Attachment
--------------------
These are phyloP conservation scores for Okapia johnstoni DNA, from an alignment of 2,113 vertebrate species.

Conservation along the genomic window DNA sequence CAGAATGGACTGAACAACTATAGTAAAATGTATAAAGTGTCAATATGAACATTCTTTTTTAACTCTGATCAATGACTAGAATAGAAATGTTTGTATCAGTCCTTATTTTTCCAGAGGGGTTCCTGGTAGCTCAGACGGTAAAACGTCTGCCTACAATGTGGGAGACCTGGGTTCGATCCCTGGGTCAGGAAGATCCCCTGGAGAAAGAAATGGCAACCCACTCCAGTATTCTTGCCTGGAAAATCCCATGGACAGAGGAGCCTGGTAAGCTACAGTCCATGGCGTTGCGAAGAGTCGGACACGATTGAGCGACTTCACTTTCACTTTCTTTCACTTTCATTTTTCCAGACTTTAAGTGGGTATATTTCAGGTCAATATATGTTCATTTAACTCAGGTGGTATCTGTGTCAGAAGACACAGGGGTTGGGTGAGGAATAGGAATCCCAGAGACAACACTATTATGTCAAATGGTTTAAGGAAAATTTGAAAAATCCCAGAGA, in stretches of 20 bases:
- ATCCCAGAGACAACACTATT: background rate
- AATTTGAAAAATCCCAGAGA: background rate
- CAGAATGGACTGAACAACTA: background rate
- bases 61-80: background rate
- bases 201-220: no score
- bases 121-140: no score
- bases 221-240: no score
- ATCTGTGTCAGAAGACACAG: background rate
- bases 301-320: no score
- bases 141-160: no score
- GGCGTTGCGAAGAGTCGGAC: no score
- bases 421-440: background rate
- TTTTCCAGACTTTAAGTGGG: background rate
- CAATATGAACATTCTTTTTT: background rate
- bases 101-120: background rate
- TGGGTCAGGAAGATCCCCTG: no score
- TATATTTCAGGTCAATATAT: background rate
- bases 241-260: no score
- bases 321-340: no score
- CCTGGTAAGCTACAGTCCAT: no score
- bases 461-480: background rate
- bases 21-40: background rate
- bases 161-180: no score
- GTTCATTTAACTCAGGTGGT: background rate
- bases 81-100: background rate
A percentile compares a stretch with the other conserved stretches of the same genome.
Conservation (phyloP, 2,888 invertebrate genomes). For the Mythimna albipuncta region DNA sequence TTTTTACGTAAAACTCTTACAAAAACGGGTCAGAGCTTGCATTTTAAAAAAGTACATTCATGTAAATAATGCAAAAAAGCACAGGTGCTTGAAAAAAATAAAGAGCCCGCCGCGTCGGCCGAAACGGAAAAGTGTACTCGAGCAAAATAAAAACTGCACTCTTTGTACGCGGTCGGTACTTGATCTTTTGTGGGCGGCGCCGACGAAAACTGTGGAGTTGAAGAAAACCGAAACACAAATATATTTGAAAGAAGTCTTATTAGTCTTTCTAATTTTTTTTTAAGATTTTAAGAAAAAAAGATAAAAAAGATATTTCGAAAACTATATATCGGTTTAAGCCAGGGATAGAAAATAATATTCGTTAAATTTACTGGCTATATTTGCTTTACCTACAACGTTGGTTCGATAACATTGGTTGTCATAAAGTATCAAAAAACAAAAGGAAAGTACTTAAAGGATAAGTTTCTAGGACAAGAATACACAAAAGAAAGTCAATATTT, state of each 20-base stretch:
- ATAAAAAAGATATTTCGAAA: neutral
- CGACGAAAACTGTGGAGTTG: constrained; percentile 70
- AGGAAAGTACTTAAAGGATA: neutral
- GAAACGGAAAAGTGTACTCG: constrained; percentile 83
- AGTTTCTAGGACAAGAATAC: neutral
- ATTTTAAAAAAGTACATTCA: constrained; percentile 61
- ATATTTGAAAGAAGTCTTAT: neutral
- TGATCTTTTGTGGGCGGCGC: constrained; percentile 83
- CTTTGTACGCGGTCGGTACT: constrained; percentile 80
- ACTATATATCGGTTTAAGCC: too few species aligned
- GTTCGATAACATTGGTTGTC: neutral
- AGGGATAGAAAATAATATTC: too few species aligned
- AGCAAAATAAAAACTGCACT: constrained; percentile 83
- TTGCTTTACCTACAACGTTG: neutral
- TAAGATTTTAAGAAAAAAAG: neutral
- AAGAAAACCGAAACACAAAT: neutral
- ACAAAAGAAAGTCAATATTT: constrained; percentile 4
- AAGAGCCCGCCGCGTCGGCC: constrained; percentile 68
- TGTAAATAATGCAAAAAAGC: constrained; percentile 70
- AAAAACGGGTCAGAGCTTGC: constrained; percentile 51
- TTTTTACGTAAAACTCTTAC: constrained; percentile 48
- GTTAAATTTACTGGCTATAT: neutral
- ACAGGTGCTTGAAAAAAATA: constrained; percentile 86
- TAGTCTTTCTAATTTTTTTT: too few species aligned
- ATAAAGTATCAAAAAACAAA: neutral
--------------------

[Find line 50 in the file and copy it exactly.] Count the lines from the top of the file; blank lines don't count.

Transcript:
- TTTTTACGTAAAACTCTTAC: constrained; percentile 48